Which publisher will pick up Milo Yiannopoulos’ dumped book? Anybody? – USA TODAY
You haven’t seen the last of Milo Yiannopoulos or his polemical book, Dangerous. So says Milo Yiannopoulos.
The rabble-rousing BritishÂ writerÂ has been abandoned âÂ by his political pals, by his employers, by his many scornful enemies singing hosannas about his ignominious downfall.
And, possibly, by the established book-publishing industry, although Yiannopolous claimed he’s lining up a new publisher.
On Tuesday, the professional provocateur was his usual pugnacious self at a New York press conference called to announce his resignation from right-wing Breitbart News, two days afterÂ months-old podcast clips suddenly surfaced in which the gay writer/editorÂ is heard seeming to condone sex between men and teen boys.
“I’m not going anywhere,” he vowed. “Nothing will stop me from being as offensively outrageousÂ I can be.”
But what happens now to his treatiseÂ Dangerous, which was set to be published by a conservative imprint of august Simon & Schuster in June but was…well, unceremoniously abandoned. S&S confirmed it in a terse emailÂ Monday, after months of standing by their author in the face of excoriating criticism byÂ literary lightsÂ over Yiannopoulos’ history of offensive remarks and writing.
But Yiannopoulos declared that he’s not getting out of Dodge andÂ neither is his book. He said Dangerous has attracted interest from “other publishers,” and promised itÂ willÂ be published.
“Thereâs been some interest. People want to read it and support me in what Iâm saying, in the millions,” he told reporters.Â “The book will come out this year.Â I’m going to donate 10% of the royalties to child-abuse charities.”
But who will publish it? Yiannopoulos, 33, didn’t say during his 40-minute confab, where he took the opportunity to fling aÂ defiant obscenity at his critics, right and left, and most especially at the media.
The book should be a hot property: It rose to No. 1 on Amazon in early February, but thenÂ dropped. On Monday, before Threshold Editions canceled the book,Â it was No. 84, based on pre-orders. It’s gotten reams of free publicity from the latest outbreak of harrumphing about Yiannopoulos. On the not-so-positive side: That publicity, fairly or not,Â has linked Yiannopoulos’ name with dreaded pedophilia.
Calls around the publishing industry by USA TODAY did not turn up any company willing to step forward publicly, at least not yet.Â Instead, publishing insiders declinedÂ to comment on the likelihood of another publishing house picking up Dangerous.
“Neither we nor our respective imprints have a comment for you on this matter,” saidÂ Claire von Schilling, a spokeswoman for publishing giant Penguin Random House, in an email to USA TODAY.
Thomas Flannery Jr., Yiannopolousâ literary agent, did not return a request for comment. Flannery, who identified himself as a gay man who disagreed with some of the things his client has said, last week wrote a piece in Publishers Weekly defending Yiannopoulos’ right to say it and get it published (this was before the pedophilia comments).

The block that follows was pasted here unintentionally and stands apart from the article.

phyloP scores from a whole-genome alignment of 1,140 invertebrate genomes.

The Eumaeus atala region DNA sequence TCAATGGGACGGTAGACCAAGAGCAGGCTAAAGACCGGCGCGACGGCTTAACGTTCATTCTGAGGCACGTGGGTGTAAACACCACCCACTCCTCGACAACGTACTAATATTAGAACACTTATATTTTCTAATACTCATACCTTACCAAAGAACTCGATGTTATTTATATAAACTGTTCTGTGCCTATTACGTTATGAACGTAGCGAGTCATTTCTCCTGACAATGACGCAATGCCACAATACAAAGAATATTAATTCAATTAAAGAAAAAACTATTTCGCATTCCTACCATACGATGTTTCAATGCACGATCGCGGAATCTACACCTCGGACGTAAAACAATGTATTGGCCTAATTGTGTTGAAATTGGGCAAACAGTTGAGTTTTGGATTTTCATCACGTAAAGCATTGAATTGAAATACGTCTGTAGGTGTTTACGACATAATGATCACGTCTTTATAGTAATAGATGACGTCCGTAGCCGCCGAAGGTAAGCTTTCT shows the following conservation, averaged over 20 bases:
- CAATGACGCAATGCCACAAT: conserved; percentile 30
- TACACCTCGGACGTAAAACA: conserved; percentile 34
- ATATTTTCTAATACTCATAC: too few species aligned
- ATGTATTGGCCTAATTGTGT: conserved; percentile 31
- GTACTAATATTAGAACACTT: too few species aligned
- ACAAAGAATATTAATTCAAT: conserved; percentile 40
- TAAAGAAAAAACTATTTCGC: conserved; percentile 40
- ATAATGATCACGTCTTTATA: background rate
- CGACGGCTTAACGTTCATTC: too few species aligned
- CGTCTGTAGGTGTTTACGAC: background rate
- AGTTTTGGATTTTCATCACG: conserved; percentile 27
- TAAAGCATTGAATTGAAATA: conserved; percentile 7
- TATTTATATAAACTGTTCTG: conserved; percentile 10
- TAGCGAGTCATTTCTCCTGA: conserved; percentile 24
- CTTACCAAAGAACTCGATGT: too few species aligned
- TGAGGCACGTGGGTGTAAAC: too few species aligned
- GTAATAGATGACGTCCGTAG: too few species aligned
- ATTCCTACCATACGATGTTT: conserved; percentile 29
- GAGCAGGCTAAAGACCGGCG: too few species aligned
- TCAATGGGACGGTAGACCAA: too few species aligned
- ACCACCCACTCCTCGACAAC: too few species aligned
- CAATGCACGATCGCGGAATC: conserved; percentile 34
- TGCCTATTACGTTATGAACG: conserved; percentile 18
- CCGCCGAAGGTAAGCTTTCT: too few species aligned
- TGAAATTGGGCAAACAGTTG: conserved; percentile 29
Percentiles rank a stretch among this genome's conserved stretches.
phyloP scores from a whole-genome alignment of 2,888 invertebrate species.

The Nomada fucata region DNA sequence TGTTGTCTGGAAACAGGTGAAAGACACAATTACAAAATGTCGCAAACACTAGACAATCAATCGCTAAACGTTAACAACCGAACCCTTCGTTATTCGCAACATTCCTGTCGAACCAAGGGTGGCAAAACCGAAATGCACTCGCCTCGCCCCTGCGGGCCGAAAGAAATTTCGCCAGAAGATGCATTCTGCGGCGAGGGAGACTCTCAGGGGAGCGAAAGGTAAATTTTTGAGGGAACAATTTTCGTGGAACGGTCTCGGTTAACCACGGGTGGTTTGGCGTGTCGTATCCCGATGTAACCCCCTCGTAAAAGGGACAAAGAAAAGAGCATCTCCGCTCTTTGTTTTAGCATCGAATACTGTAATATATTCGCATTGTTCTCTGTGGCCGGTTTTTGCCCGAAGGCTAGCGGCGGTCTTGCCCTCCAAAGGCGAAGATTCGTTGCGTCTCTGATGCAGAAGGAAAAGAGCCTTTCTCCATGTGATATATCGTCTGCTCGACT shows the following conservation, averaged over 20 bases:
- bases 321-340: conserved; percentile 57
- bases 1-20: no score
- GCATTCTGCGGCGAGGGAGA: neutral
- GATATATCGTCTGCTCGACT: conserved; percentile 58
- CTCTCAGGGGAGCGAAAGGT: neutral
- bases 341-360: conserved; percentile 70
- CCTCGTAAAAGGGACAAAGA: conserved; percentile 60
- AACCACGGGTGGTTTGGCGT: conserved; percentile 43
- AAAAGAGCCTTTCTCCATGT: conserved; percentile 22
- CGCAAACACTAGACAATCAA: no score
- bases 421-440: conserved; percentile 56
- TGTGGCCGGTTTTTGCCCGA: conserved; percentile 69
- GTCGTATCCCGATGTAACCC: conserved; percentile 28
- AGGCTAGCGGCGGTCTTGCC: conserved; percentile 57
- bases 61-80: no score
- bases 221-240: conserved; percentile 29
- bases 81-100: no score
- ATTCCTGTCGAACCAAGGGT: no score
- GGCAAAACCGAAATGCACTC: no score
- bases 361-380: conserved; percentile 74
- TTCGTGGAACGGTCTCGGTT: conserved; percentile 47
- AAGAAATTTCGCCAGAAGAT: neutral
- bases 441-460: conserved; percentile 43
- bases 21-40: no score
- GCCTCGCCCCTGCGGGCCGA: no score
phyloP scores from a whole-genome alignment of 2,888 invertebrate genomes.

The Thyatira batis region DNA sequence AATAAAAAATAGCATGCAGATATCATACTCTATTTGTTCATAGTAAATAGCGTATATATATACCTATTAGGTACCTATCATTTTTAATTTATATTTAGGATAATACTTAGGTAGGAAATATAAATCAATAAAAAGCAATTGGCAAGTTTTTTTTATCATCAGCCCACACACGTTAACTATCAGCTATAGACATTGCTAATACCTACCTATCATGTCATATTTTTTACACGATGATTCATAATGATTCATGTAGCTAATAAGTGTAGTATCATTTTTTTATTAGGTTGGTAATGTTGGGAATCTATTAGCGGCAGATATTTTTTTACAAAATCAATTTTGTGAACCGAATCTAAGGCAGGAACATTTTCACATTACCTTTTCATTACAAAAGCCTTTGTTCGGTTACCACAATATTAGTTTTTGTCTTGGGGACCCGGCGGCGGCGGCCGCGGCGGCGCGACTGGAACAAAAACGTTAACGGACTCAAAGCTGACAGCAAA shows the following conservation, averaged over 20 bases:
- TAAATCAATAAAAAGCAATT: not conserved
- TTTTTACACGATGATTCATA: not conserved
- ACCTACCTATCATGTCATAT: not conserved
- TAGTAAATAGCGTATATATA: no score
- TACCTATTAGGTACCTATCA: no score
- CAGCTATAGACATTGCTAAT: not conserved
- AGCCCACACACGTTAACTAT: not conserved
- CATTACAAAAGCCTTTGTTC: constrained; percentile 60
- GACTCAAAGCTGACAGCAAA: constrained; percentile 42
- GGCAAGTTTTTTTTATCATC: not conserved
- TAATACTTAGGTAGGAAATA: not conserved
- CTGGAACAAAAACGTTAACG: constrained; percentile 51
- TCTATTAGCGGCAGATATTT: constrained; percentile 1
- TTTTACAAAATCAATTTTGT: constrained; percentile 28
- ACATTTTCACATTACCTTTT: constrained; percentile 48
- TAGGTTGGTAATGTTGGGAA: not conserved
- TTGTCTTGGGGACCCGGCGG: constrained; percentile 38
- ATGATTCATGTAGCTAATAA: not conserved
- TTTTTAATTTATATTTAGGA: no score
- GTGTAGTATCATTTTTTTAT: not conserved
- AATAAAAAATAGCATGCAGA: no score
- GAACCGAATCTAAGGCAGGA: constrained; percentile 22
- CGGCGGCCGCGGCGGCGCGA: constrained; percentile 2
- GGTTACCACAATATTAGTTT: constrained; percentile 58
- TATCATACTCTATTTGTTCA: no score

If Dangerous is going to be on bookshelves, Flannery would be the most likely person to try to find a new home for it.
There is precedent: In 2014, Touchstone, an imprint of Simon & Schuster, canceled a deal with author John LeFevre based on an anonymous parody Twitter account in which he shared conversations he supposedly had overheard in the Goldman Sachs elevator. After his identity was exposed, it was revealed he had never worked officially at the financial firm, and the book deal was withdrawn. Grove Atlantic signed LeFevre and published Straight to Hell in 2015.
And there’s always self-publishing online on an outlet such as Amazon, a digital avenue increasingly traveled by authors. In the past, self-published books often failed to connect with a wide audience, but with the popularity of e-books, many self-published books in recent years (especially romance and erotica) have appeared high on USA TODAYâs Best-Selling Books list.
Yiannopolous spent little time at his press conference Tuesday talking about Dangerous. He called the eventÂ to announce his resignation from Breitbart, which looked inevitable afterÂ the website’s honchos went on its radio show to declare Yiannopoulos’ pedophilia remarks “indefensible.” Yiannopoulos took the cue but went out praising Breitbart and all who work there.
He also insisted again that he does not condone sex between men and boys, apologized reluctantly for being flippant and using too much “British irony”Â in his language, andÂ vowed to turn his attention away from journalism to “entertainment and education.”
“It’s been a horrible, humiliating and degrading experience but Iâm going to be here for another 30 years,” he vowed. On the bright side, he said, his profile is now higher than ever. “More people are going to read what I write, maybe not under the same publisher or masthead, but I can reach a wider audience now.”
The most surprising thing Yiannopolous revealed Tuesday: He’s here on a temporary visa. After years of opining and ranting about American politics and politicians, he can’t even vote.Â He’s a British citizen who resides legally in the USA on a non-immigrant visa for aliens who have demonstrated extraordinary ability in the arts or the media.
There’s some British irony for you.